"the gross and scope of my opinion ..." Hamlet I,1.
Saturday, April 30, 2011
NOT IN KANSAS ANYMORE
Basildon Ballet Company
In an ambitious first venture on the Brentwood Theatre stage, Michelle's Brown's inclusive Basildon Ballet Company presented a full-length narrative piece based on the Wizard of Oz.
Her choreography was simple but strong, giving all of her dancers a chance to showcase their skills. I wonder, though, about the wisdom of focusing on the classical ballet – not the most forgiving of genres – when the subject matter might lend itself to something more modern. And many of the sequences were a little long, tiring the dancers and exhausting the ideas.
The demanding role of Dorothy was taken by Colleen Palmer, who brought poise and energy to the part; the other principals included Vicki Glover's Glinda [she also danced Aunt Em], Stacey Barham's Wicked Witch, and the colourful trio of Nisha Vyas's Lion [who had the most characterful choreography], Chloe Hookins' dapper Tinlady and Victoria McAllister's lively Scarecrow. Her costume was wonderful - I also liked Dorothy's frock: gingham over ballet frills, and ruby slippers of course.
The younger dancers were given plenty to do – three pas de deux for the Munchkins. But while they were focused and confident with their dances, their stage discipline was less good when they were simply required to sit and watch.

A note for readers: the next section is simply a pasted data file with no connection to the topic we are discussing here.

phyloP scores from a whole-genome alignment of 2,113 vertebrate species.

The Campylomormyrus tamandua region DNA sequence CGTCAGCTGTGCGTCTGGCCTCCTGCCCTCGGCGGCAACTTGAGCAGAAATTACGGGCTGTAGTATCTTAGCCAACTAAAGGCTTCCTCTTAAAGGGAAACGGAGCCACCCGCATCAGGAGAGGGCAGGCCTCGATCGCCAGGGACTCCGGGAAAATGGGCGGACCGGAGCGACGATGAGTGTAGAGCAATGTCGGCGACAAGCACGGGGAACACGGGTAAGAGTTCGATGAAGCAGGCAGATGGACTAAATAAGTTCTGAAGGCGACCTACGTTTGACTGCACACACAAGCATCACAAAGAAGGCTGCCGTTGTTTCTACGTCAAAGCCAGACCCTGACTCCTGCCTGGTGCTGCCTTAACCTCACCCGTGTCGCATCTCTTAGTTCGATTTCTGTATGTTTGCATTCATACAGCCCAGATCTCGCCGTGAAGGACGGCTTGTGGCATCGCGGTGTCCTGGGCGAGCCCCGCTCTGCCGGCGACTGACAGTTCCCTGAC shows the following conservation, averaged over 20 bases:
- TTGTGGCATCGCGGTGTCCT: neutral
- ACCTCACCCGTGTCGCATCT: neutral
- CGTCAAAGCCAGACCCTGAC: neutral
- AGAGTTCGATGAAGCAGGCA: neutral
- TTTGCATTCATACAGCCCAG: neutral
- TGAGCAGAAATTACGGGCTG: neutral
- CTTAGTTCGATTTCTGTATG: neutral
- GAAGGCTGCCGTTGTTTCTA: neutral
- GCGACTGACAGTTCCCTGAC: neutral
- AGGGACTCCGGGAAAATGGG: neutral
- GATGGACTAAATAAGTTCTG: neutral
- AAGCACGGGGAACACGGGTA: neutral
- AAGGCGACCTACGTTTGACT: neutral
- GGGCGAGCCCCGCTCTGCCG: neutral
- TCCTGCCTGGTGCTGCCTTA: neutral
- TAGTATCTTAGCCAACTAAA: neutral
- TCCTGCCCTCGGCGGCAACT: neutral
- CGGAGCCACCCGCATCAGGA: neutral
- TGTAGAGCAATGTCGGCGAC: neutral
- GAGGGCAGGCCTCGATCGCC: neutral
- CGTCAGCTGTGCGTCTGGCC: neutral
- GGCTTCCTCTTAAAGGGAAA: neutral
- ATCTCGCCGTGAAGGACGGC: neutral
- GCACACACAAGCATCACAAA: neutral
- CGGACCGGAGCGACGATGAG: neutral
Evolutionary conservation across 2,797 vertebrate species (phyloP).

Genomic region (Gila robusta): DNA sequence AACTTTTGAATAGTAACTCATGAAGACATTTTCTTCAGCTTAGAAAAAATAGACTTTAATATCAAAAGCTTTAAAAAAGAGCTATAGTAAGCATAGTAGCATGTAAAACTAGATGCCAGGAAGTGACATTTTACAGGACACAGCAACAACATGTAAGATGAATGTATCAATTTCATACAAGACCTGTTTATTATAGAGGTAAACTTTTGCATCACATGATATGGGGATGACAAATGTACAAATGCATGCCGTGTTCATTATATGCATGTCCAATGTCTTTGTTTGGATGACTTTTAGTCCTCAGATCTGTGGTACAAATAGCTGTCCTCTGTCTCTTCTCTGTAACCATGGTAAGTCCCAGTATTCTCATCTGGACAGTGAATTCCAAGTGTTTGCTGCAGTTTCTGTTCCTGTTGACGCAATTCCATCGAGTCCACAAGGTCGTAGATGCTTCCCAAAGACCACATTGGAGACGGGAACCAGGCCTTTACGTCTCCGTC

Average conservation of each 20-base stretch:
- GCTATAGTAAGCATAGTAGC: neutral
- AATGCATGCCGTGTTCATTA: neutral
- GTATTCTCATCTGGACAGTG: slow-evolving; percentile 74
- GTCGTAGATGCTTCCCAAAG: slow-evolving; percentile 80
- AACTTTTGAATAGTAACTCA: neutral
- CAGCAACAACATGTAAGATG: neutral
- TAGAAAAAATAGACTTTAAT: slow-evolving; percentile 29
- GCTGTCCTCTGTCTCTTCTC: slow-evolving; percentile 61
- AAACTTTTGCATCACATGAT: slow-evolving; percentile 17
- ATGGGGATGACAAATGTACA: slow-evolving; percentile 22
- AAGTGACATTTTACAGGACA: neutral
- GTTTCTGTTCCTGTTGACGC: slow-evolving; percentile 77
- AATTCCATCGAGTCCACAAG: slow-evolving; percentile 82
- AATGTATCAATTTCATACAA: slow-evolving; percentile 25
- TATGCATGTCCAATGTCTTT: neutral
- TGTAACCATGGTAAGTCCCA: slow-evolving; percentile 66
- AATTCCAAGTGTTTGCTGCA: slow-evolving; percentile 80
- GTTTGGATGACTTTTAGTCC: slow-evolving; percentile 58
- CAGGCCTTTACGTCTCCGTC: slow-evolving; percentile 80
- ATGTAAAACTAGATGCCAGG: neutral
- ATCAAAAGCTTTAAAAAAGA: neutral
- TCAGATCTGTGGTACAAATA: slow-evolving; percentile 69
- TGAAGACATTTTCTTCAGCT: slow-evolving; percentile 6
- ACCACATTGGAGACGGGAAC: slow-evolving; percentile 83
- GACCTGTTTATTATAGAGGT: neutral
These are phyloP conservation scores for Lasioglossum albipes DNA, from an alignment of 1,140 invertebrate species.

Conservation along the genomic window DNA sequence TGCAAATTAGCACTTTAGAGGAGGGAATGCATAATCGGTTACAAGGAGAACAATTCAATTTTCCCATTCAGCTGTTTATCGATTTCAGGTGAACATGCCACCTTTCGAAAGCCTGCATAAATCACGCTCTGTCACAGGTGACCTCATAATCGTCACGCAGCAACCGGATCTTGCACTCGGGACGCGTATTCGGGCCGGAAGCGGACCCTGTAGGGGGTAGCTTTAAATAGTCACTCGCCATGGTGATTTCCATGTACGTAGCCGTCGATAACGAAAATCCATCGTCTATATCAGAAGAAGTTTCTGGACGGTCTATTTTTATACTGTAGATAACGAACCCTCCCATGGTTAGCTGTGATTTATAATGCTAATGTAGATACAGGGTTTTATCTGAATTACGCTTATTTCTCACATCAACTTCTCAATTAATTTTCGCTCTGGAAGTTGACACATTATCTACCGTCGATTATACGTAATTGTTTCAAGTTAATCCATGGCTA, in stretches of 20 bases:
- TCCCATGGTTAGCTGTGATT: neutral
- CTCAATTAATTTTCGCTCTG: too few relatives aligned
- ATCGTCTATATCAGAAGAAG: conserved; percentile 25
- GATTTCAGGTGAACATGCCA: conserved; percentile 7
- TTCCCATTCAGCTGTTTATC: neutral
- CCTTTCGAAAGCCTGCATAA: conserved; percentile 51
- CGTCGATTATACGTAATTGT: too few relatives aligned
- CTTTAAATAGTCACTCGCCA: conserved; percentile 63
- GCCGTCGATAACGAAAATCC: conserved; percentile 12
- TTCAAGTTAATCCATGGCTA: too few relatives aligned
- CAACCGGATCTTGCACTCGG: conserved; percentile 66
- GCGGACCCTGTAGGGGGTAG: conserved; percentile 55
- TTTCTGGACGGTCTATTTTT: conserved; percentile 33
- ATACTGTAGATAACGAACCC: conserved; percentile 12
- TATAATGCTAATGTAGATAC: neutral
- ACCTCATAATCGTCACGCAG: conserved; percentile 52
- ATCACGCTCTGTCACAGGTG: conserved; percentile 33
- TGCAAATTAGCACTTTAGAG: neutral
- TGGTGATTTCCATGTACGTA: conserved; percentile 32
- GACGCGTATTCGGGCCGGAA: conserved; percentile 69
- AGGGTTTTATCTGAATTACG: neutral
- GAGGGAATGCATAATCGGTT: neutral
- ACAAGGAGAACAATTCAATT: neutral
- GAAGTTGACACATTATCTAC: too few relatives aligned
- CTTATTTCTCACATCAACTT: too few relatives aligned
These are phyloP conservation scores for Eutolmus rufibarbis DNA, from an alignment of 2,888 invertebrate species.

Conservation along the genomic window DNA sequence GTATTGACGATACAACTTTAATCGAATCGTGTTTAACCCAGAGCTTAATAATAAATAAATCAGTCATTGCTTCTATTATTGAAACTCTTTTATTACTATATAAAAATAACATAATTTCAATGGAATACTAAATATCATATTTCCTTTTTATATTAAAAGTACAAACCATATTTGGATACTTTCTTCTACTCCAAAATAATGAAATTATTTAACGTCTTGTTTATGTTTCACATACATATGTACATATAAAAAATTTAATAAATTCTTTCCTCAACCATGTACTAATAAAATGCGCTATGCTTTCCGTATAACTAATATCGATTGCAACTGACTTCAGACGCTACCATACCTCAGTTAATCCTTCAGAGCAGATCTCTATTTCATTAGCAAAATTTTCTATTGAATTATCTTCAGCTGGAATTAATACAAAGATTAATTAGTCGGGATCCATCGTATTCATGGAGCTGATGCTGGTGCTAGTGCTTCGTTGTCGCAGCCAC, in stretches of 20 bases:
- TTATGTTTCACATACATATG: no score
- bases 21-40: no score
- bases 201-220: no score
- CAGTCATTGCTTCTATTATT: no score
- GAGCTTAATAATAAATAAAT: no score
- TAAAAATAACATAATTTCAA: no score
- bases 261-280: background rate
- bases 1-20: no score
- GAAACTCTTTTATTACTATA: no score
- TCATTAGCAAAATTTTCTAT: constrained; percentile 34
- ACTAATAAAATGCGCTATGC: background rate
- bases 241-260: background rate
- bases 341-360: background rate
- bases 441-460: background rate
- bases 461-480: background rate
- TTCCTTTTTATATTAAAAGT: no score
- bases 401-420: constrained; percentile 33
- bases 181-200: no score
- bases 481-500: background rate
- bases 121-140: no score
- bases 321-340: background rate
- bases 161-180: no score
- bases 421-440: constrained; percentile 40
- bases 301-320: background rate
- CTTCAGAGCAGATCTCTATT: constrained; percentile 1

The music, arranged by Marcus Brown, was a mix of gems from the classical repertoire, Arlen's tunes, plus some wittily eclectic choices: Elton John, Keep Young and Beautiful, Anyone Who Had A Heart for the Tin Man, and for the Scarecrow, Neil Richardson's Approaching Menace, better known as the Mastermind Theme !
No credits for any of the composers in the programme, unfortunately. More significantly, there was nothing about the background to this obviously keen young company, which seems to aim to bring classical ballet to all – although there were no male dancers this time out. This unambitiously assumes that the entire audience will be made up of family and friends ...
My colleague Mary Redman was at the opening night ...
Eight years ago Michelle Brown, a Basildon dance school proprietor and choreographer for this show, was inspired by a television documentary programme showing a ballet company consisting of people of all ages, all abilities, all experiences or none.
A year ago she set up Basildon Ballet Company and this year the results were shown to the public at Brentwood Theatre. In reality, due to lack of knowledge of how to publicise a show and how to compose a programme, the audience consisted almost entirely of friends and relations. It also meant that those of us unfamiliar with the company were at a loss to understand its background without asking for clarification.
But, all power to their feet and the entire company's bravery.
To an experienced dance eye, yes there were some absolute beginners involved who had never appeared on stage before and I really at times wondered what on earth was going on. After a talk with Michelle all became clear.
I agree with every thing Michael Gray has written particularly as to the length of the ballet and the complicated story that had developed. The young Munchkins were a particularly lively bunch but a far more firm directorial touch was needed to put an end to the dreadfully long gaps between scenes and to train dancers to keep their attention on the action. You can't simply do your bit then switch off your character and simply observe what's happening.
Costumes must have cost a fortune and had a certain Basildon style to them, even Dorothy's pointe shoes were glamorous in red glitter.
I'd love to see this group again next year when they've all had an opportunity to research things further by going to see as many other groups as possible such as Chelmsford Ballet Company (still going strong since the 1940s).
In the mean time, keep up the good work and practice all you can.